7 a.m. Day 5. The commander awakens, bathed in sweat, his throat raw from a long night of chain-smoking.
He sees the empty corner where the portable air-conditioner stood and gutturally curses the strident nurse who keeps taking it back to the children’s ward. Rolling out his prayer mat he feels the thud of a missile in the street, three floors above his head. Sounds like one of their own. He frets about these misfires hitting today’s Israeli shipment through the Erez Crossing. His third wife’s Teva medication is due in today.
Now desperate for some sunlight and fresh air he cracks open the door and barks a command to summon his driver and fetch the kids. His minders clear the way upstairs and through the yellowed corridors of Gaza’s main hospital. His dark glasses dim the pitiful scene of gurneys parked end-to-end and the blur of their heaving cargo, but he cannot block out the sounds of pain and wretchedness which follow him out into the entrance lobby.
Beyond the glass entrance doors what used to be a street is now a bombsite, the buildings opposite in a grotesque repose of charred concrete and exposed steels, with shop signs hanging only by their electric wires. The kids are already out in the street, admiring the commander’s shining SUV. It started out as a brand new UN vehicle, but was quickly stolen and re-sprayed in a Hamas rocket foundry.
At the sound of a clap and a “Yallah!” the kids rush to the entrance and form a scrum around the emerging commander. As they escort him to the car, he looks up at the unseen drone he knows is watching his every step. He smiles at the thought that he is this morning’s star attraction for the enemy’s best and brightest all glued to their screens in a Tel Aviv bunker.
The scrum of kids reaches the open rear door, the commander steps in and three of the boys jump into the tailgate. The rest step back before the SUV races off in a cloud of fresh debris.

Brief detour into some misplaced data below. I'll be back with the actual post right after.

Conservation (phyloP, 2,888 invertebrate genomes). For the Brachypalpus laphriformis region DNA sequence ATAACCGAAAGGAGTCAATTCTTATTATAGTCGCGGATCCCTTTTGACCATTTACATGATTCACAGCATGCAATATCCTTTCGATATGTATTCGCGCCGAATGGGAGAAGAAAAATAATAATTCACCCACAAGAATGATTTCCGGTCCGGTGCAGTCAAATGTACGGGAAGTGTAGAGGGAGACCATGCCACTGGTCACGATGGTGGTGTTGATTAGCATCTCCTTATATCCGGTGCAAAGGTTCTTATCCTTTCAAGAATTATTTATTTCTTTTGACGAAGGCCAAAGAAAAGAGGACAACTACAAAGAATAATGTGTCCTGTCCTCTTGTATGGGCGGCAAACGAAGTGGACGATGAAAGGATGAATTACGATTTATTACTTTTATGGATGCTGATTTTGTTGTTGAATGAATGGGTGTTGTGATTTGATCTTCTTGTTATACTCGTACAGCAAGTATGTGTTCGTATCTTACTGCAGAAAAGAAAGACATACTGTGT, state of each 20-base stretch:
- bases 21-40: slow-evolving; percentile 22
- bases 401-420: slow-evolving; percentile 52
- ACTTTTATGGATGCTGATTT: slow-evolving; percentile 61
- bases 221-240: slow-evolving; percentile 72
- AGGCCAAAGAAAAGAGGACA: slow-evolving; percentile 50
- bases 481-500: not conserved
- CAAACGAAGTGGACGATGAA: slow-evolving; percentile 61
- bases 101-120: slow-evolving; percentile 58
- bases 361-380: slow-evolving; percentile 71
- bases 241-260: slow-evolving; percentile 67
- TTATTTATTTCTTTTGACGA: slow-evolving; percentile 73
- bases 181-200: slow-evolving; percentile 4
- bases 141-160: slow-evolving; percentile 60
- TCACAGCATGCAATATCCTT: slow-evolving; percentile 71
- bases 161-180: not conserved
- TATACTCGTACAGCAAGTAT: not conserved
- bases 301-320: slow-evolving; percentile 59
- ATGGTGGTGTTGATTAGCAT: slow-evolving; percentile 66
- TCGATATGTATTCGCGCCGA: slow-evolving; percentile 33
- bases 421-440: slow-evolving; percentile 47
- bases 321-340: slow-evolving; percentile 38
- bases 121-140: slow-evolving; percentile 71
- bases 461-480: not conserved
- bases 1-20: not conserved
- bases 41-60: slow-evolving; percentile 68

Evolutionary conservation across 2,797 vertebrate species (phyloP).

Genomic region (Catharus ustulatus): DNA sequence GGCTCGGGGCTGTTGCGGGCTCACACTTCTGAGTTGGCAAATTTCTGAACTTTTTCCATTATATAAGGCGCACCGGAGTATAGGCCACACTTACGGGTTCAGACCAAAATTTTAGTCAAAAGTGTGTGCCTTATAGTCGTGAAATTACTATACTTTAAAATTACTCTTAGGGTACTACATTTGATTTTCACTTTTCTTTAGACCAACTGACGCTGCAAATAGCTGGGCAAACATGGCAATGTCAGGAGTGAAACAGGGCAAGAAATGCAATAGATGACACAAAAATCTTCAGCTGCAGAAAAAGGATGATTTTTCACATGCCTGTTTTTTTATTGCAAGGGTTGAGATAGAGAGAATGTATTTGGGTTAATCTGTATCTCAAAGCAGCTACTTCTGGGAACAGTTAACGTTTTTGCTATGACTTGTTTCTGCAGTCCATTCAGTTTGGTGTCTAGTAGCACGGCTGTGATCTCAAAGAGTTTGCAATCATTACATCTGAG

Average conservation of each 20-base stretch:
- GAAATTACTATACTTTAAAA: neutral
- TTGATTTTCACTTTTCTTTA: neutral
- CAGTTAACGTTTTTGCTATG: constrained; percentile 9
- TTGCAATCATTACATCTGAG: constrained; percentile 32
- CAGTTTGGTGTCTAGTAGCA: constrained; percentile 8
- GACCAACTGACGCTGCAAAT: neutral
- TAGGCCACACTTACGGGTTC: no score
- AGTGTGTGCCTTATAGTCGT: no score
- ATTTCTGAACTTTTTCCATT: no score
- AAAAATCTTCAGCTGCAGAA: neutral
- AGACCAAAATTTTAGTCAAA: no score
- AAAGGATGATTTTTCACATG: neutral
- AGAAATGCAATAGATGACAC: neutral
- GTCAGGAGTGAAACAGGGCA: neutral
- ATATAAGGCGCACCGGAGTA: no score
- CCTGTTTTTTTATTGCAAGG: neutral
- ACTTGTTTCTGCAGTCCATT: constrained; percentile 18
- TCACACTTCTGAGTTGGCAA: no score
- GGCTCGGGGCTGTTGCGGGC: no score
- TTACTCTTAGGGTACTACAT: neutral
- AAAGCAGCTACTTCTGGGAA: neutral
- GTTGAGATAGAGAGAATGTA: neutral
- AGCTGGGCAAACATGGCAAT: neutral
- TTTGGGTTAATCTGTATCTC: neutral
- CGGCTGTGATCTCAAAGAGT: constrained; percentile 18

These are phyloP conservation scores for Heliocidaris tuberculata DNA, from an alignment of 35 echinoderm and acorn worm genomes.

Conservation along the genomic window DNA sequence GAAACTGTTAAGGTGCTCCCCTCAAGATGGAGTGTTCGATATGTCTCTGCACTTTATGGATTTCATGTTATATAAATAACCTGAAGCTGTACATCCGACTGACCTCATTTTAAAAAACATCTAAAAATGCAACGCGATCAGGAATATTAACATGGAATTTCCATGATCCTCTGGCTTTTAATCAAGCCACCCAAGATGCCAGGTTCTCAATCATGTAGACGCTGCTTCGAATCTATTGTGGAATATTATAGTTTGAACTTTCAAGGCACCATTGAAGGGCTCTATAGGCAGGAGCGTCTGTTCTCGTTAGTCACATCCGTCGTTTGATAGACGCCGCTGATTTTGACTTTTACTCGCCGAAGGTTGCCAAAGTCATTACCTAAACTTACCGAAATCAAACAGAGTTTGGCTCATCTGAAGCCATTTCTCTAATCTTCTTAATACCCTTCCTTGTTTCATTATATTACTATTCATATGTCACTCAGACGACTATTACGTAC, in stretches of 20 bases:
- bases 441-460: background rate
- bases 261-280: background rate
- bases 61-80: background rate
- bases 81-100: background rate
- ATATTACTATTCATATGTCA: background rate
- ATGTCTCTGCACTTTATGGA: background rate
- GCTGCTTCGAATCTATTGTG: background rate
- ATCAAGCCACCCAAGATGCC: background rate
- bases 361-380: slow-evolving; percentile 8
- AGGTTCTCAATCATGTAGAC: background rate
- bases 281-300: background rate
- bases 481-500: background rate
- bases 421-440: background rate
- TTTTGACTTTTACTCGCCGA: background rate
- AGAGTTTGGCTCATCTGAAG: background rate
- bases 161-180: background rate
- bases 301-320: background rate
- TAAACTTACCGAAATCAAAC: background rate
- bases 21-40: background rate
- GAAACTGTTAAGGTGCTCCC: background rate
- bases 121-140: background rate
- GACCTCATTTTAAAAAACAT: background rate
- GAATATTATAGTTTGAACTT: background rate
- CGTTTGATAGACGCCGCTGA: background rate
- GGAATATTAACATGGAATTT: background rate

An ambulance of the Red Crescent pulls up sharply into the empty space. Two veiled women step out of the back, and call to the remaining kids to gather round. The hospital doors swish open and two men in green gowns wheel a covered trolley out to the ambulance. There is a jangling of metal beneath the tarp, sounding like oxygen cylinders but they are not. Two more trolleys follow and, once loaded into the ambulance, the women order three of the youngsters to pile in before slapping the doors shut. The ambulance makes off towards the forward rocket launching site, siren blaring.
Meanwhile the commander has arrived outside his home. More kids are waiting at what’s left of a kerbside. He looks up at his building to the figures peering over the roof parapet. There are well over 50 of them up there, mainly women and children, in their second week of sleeping nights on mattresses to keep his family safe.
As he is escorted towards the embrace of his wives, the commander looks up again at the unseen drone in the sky. He is smiling again.
His rockets may soon be spent and his men killed or captured. But his most powerful weapon will never run out.
The humanity of his enemy, Israel.